Cotton-wool spots occur in approximately 50-60% of patients with advanced HIV disease and are the earliest and most consistent finding in HIV retinopathy ( Figure 1 ).( 21-24 ) They represent infarcts of the nerve fiber layer and are no different from cotton-wool spots seen with other systemic disorders such as diabetes mellitus and systemic hypertension. They are not vision threatening, although we have seen several patients with advanced HIV disease who presented with small visual field defects corresponding to the cotton-wool spots. Although they can be confused with early cytomegalovirus (CMV) retinitis lesions, cotton-wool spots usually can be distinguished by their smaller size, superficial location, lack of progression, and tendency to resolve over weeks to months.
I think this approach is fine. I must say having been doing this for years, treating hundreds and thousands of men I have been underwhelmed with the results with topicals. Injections can cause peaks and valley and I have many younger men inject twice a week that smooths out the peaks and valleys. I think it is appropriate to follow the advice of your primary doctor and endocrinologist. I have just seen too many men spend months or years with gels with sub optimal results. Many men are diagnosed with depression and are not really depressed (I have no idea if this applies to you), but the presumed depression is base dupon low T.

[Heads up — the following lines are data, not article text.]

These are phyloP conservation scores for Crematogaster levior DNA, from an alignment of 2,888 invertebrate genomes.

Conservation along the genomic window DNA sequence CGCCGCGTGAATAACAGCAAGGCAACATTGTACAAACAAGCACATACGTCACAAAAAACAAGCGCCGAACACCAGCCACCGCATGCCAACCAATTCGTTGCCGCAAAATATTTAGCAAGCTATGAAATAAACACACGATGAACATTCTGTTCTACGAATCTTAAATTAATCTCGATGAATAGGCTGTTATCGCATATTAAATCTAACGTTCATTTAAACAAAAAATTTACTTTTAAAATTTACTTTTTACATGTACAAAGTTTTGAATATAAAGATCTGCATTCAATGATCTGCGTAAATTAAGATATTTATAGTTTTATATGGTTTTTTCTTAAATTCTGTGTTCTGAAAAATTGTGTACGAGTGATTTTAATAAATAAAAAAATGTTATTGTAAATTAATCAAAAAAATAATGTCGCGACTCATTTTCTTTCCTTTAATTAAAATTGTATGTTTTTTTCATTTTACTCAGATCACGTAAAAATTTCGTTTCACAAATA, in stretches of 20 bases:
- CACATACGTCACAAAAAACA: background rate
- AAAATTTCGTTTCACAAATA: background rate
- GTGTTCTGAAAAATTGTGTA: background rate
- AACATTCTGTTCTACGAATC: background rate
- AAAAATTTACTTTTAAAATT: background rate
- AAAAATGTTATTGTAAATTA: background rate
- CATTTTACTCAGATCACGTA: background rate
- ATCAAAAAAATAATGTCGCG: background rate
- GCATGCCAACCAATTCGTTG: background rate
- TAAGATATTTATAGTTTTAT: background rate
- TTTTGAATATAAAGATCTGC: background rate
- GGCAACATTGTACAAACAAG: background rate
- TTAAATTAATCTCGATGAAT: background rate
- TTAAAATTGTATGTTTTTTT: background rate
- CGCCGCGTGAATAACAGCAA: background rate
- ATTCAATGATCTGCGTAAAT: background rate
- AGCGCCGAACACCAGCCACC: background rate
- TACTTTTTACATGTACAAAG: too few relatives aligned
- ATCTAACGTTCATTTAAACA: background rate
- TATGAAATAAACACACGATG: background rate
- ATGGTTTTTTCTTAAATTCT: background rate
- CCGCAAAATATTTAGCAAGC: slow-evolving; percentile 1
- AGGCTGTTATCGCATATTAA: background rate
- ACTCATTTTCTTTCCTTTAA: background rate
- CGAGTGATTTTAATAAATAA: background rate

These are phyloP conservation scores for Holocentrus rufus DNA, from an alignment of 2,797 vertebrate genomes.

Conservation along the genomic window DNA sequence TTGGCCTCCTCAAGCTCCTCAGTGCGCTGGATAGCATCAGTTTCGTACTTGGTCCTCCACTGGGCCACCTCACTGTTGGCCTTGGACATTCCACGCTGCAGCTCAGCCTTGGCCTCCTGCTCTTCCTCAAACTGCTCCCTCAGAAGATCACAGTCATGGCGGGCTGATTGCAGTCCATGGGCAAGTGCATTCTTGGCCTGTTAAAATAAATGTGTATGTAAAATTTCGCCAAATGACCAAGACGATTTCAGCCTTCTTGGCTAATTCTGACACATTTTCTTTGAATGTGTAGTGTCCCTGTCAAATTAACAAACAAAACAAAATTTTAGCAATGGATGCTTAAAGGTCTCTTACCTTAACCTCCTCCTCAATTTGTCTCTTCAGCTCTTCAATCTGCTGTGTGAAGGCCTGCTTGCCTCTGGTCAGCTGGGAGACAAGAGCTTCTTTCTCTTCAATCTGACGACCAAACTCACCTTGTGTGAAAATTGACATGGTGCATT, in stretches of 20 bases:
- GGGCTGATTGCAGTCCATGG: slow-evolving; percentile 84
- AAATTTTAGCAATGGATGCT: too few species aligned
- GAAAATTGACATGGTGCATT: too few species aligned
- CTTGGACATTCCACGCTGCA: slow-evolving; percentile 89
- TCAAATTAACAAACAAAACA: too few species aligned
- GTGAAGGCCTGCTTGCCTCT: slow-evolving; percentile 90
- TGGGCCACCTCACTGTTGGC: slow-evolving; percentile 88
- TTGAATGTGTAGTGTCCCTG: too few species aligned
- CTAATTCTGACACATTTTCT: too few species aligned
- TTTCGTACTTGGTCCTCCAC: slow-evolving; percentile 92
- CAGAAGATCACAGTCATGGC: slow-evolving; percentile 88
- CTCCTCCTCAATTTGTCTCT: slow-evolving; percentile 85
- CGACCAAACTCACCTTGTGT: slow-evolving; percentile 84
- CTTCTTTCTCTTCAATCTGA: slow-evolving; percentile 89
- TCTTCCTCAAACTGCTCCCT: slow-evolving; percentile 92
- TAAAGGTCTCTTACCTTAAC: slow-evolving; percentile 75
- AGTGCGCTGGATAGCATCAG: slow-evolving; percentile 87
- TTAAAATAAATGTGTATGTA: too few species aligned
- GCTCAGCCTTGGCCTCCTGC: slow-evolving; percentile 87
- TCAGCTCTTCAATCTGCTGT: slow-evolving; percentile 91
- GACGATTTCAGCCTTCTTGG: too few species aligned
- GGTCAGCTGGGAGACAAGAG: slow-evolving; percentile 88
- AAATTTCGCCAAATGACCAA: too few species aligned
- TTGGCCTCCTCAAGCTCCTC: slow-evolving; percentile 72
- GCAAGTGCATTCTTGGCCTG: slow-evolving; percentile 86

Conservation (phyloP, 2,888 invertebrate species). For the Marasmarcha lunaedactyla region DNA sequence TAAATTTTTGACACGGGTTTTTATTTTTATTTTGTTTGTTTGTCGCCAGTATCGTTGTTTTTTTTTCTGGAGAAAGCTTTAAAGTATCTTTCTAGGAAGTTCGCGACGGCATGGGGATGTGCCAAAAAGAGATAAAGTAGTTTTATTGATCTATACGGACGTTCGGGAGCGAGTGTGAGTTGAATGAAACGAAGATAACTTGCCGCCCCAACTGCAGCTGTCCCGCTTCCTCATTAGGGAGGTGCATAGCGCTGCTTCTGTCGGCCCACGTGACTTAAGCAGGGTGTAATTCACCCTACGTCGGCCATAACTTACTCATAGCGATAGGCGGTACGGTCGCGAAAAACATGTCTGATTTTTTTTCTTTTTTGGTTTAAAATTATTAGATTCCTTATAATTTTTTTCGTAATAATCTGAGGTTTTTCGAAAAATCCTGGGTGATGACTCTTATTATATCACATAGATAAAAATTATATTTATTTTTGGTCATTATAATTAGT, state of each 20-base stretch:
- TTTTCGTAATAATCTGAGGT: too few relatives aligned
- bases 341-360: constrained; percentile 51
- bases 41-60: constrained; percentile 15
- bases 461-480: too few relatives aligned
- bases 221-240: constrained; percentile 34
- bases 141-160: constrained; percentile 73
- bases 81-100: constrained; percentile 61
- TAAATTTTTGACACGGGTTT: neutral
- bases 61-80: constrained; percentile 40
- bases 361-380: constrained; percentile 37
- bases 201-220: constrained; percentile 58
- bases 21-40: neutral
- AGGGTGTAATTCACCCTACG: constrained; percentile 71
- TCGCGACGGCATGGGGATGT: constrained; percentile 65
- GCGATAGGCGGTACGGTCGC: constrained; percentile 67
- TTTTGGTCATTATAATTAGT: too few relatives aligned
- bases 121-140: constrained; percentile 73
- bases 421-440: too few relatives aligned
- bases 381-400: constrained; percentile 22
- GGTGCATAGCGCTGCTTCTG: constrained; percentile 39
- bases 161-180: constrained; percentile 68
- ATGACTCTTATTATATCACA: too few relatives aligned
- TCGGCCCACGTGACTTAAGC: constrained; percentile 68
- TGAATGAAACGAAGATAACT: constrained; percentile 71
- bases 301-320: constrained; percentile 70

My recommendation would be to pursue this but if a few months pass and results are modest consider another approach. Pellets are one approach to have smooth levels of T and are placed every 4 months.
An impaired liver produces less steroid binding protein, or sex hormone binding globulin (SHBG). SHBG is decreased in pattern baldness, which explains higher ratio between “free” testosterone and testosterone. A lack of SHBG also increases estrogen, as SHBG binds and neutralizes estrogen in the blood. In addition to less SHBG, an impaired liver produces inadequate albumin. In 1976 Jordan et al. found that "serum albumin showed significant correlation with the protein content of the growing hair root bulbs" , and that "there was significant correlation between the percentage of growing hairs, their bulb diameters, and protein content, which in turn, correlated with the protein intake of the subject."